Working example 2 will now be described. Working example 1 has indicated that the occurrence of the bowing can be prevented by etching the CVD insulating film composed of the non-doped silicon oxide film by using the gas mixture of CHF3 and CO. As shown in FIG. 3, however, using this type of gas produces the tapered contact hole although it prevents the bowing. The tapered configuration does not lead to a serious problem as long as the hole diameter has a certain level of size; however, it presents a problem of an increased contact resistance if the hole diameter is decreased to 0.1 μm or less since the tapered configuration causes the diameter of the hole bottom to become extremely small. In working example 2 of the present invention, the electrodes of the substrate were heated to 50 degrees Celsius or above to successfully accomplish the perpendicular processing, making it possible to form a microminiature hole pattern having a diameter of 0.1 μm or less.

A CVD insulating film 2 on the surface of a silicon substrate 1 shown in FIG. 5 was etched to form a contact hole having an opening diameter (hole top size) of 0.18 μm according to the process of the first embodiment in accordance with the present invention. In this working example, the etching was performed using a first polysilicon film 3 as the mask and a gas mixture composed of CHF3 and CO (CHF3/CO=30/170 (sccm)). FIG. 5 gives the sectional views of the hole configurations produced by etching at different substrate temperatures, the hole configurations being observed under an SEM; the substrate temperature was at −15 degrees Celsius in FIG. 5A, 20 degrees Celsius in FIG. 5B, and 60 degrees Celsius in FIG. 5C, respectively. The taper angle is 86 degrees in FIG. 5A, 87 degrees in FIG. 5B, and 89.5 degrees in FIG. 5C, respectively. It is understood that the taper angle gradually approaches perpendicular as the substrate temperature rises. Experiments have revealed that the perpendicular processing can be achieved especially at the substrate temperature of 50 degrees Celsius or above in the etching that employs the gas mixture of CHF3 and CO. If the etching is performed at this temperature when using a regular photoresist mask, the resist scorching, deformed resist or the like occurs, adversely affecting the etching characteristics. In this working example, however, such problems do not occur since it employs the polysilicon mask.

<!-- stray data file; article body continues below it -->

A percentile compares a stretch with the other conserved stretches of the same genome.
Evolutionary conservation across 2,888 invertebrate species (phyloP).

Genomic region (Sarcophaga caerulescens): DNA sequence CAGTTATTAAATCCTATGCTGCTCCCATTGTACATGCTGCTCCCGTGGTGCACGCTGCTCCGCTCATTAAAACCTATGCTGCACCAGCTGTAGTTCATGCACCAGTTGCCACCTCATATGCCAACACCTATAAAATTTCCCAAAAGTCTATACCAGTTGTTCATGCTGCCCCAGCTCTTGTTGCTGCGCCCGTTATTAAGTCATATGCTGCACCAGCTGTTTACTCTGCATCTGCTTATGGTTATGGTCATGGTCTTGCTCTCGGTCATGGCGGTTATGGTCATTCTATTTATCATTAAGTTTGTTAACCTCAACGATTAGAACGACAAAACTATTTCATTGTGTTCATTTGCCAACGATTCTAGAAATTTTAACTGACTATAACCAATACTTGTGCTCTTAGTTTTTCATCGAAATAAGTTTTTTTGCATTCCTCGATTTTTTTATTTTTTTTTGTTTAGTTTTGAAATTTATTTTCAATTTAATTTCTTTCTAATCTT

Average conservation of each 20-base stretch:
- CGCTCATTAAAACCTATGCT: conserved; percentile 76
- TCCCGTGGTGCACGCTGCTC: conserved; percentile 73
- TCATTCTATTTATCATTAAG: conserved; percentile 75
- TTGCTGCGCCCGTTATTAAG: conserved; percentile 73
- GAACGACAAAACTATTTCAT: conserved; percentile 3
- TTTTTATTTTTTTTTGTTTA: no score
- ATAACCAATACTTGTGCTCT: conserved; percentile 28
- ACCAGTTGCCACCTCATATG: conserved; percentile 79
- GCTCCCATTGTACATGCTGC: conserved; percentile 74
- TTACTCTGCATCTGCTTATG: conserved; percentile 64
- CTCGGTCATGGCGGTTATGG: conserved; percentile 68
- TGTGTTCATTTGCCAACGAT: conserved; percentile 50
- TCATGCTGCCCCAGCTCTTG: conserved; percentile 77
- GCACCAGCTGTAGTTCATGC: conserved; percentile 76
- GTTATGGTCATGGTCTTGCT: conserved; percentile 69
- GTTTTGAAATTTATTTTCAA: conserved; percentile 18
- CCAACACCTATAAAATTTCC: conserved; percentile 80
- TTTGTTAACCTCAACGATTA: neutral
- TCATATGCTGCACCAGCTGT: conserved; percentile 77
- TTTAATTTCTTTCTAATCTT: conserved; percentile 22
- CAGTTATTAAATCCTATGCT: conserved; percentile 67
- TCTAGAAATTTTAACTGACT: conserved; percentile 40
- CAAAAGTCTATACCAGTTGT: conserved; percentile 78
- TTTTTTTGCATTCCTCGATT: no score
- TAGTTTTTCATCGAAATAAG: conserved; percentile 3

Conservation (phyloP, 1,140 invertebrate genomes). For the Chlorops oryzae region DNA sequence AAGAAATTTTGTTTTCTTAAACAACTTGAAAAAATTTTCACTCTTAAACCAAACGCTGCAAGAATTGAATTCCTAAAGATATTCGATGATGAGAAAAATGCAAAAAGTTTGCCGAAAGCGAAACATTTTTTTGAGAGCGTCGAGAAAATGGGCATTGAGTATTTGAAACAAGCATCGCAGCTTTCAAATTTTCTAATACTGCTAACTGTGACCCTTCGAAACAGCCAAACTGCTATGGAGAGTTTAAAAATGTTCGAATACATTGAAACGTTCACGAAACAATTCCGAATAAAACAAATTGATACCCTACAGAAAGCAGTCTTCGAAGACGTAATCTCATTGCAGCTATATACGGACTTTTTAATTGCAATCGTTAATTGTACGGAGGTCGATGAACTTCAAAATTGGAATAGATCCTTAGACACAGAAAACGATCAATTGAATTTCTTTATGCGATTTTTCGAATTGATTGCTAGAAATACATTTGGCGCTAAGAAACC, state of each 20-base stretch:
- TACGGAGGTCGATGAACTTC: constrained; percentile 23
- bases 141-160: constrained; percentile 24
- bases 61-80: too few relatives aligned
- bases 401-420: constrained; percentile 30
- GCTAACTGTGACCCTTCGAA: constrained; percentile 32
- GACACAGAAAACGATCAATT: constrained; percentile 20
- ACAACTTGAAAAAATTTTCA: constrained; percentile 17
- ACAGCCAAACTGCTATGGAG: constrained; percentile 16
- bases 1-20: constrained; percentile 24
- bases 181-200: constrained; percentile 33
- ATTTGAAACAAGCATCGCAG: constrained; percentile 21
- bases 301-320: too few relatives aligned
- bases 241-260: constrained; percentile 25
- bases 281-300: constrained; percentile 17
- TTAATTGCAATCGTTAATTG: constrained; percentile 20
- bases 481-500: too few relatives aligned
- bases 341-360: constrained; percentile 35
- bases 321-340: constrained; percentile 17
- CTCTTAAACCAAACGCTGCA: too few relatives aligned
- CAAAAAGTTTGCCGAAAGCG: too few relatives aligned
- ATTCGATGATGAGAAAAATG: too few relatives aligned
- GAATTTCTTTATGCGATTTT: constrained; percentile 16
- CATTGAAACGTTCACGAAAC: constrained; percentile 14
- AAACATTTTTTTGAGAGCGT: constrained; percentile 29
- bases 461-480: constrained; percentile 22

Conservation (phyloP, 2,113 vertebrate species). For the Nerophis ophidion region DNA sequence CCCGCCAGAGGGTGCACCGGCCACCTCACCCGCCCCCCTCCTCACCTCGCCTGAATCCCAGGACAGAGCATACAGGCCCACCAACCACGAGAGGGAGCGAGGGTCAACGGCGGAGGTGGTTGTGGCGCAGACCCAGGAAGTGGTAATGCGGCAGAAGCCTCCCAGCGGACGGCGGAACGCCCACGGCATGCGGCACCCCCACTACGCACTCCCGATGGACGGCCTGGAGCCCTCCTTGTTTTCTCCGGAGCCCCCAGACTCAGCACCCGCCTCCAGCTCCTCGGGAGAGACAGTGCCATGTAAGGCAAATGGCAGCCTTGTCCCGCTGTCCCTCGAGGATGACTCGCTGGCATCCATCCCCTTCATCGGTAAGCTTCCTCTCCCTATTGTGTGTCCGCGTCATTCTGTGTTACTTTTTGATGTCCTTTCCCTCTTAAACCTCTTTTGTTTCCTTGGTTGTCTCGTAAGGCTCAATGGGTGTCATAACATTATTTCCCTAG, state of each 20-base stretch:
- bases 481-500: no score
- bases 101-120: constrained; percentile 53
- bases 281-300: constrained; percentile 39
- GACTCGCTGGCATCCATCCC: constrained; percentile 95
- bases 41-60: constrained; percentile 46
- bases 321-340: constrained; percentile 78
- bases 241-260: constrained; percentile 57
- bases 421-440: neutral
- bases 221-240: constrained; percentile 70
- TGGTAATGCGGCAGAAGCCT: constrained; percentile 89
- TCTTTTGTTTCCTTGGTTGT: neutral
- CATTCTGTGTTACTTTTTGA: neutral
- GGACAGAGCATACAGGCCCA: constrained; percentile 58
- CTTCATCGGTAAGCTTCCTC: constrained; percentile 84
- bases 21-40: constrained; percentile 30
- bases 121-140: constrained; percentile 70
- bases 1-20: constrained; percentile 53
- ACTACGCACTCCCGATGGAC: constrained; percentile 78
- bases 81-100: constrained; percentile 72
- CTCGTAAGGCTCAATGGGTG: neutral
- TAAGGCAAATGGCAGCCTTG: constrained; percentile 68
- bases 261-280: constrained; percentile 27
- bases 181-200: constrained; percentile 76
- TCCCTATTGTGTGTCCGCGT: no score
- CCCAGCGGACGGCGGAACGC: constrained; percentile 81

Working example 3 will now be described. Before describing working example 3, however, the following will be discussed. Studies were carried out on the distribution of the film constituents and film thickness of the fluorocarbon polymer film, which has been deposited on the surfaces of the hole including the side wall and bottom surfaces, in the direction of the hole depth when the contact hole is etched using the gas mixture of CHF3 and CO in working examples 1 and 2. The deposition distribution of the polymer film reflects the changes in the behavior of the ions entering the holes or of fluorocarbon radicals in the direction of the hole depth; it is considered to have an extremely close relationship with the etching characteristics. FIG. 6 is a schematic representation showing the structure of a sample and a measurement method when performing measurement on the polymer films in the holes by using a secondary-ion mass spectroscopy (SIMS). As shown in FIG. 6, the distribution of the deposited polymer film can be checked by scanning the surface of a sample 30 with an ion beam (O2+primary ion beam) 31 in the SIMS.

Use of this technique has enabled the analysis of the polymer film in the holes, which was not possible in the past. The secondary ion count number of C and F measured using this technique, and the concentration (cm−3) that has been calibrated using a standard SiO2 sample produced by ion-implanting F and C of a known concentration vary depending on the absolute value of the quantity of the polymer film. This means that these values vary depending on the hole diameter in addition to the thickness of the deposited film in the hole. Therefore, the foregoing secondary ion count number and concentration were converted to surface density in order to examine the distribution of the thickness and constituents of the polymer film deposited in the holes having different diameters by eliminating the influences of the hole diameter.